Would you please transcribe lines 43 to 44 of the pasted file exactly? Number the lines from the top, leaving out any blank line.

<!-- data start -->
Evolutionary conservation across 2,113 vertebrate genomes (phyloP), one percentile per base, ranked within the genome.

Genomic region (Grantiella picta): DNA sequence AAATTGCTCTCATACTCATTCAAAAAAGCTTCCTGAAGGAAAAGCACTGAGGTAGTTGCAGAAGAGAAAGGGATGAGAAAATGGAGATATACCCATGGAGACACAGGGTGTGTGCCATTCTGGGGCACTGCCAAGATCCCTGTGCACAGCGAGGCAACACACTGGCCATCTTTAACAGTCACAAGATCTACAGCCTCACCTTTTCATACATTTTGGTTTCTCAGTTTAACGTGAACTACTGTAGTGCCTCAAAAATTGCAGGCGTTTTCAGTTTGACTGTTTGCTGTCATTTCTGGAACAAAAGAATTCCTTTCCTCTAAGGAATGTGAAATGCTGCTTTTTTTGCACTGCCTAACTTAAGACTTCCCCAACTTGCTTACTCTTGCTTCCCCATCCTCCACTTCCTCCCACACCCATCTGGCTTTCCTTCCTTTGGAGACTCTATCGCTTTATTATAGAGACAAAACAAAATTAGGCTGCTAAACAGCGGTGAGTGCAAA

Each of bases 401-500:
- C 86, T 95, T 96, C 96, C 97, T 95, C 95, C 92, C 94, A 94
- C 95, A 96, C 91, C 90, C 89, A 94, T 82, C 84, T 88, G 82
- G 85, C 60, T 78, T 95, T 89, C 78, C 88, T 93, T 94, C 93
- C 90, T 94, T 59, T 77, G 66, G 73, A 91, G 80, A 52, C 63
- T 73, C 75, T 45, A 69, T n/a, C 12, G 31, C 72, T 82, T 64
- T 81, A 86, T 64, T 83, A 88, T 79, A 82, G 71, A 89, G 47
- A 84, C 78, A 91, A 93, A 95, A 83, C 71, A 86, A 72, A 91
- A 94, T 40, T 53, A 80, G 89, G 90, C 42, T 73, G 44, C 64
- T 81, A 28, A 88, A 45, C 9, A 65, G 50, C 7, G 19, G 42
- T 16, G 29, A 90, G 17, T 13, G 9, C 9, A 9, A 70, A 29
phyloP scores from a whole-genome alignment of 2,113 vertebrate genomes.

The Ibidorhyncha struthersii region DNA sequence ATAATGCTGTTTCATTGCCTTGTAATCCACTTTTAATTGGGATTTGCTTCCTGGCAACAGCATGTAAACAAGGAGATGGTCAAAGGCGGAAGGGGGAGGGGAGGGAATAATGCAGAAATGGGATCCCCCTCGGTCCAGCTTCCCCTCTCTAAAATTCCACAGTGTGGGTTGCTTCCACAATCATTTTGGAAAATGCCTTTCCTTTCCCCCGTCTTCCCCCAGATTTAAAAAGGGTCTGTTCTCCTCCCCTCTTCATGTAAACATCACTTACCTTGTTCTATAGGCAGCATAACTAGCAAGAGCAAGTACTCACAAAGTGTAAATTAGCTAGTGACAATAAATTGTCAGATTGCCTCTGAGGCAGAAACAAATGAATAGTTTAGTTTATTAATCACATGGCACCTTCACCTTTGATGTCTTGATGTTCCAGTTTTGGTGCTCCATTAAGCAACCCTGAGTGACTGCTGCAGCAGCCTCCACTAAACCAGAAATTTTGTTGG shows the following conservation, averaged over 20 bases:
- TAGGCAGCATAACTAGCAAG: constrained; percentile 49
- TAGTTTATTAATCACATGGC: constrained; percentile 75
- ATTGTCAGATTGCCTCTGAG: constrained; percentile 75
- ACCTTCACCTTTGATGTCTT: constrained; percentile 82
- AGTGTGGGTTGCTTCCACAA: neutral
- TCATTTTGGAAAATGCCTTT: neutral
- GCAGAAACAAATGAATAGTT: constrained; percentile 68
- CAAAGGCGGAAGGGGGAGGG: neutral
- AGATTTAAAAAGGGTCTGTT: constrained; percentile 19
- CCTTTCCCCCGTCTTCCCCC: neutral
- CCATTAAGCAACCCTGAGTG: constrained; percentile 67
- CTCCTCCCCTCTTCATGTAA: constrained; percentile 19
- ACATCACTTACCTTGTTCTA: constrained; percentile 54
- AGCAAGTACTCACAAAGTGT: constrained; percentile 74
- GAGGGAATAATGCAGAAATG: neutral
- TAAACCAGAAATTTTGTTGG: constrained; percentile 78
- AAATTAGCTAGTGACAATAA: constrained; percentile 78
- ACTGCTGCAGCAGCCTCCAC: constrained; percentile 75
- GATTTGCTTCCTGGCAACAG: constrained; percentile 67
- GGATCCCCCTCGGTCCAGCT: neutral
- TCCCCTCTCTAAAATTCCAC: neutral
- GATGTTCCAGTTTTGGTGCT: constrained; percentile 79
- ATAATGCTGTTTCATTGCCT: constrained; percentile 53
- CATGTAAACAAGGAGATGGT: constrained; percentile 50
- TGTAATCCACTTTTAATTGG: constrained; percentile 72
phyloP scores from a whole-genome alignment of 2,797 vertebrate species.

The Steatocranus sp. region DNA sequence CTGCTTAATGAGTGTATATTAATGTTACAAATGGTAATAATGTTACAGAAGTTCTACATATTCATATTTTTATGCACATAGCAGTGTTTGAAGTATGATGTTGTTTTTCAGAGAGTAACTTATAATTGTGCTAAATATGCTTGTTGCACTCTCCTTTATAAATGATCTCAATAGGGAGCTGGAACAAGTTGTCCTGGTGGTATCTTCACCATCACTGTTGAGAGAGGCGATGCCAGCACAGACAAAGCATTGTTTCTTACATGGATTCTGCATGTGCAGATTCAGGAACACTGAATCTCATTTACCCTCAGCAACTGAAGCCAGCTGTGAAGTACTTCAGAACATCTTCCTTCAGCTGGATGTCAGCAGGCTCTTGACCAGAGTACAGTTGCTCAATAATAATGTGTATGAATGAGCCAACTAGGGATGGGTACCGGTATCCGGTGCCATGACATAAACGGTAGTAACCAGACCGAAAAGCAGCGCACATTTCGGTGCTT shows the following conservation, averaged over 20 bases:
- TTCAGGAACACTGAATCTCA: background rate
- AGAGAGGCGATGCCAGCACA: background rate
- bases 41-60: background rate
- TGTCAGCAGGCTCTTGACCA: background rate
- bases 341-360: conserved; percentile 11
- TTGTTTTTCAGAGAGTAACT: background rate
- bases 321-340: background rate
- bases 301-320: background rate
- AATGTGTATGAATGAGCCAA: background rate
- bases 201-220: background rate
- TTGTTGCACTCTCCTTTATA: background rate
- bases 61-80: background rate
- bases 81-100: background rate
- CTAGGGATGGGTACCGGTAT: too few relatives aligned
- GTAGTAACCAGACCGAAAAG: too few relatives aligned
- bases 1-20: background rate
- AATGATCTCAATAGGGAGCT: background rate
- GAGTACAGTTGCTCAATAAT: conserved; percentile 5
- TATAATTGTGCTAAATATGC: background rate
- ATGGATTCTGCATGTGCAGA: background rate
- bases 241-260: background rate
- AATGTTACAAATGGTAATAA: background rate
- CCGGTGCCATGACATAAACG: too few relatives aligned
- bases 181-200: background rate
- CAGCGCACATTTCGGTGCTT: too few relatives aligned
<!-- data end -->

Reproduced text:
- TTCAGGAACACTGAATCTCA: background rate
- AGAGAGGCGATGCCAGCACA: background rate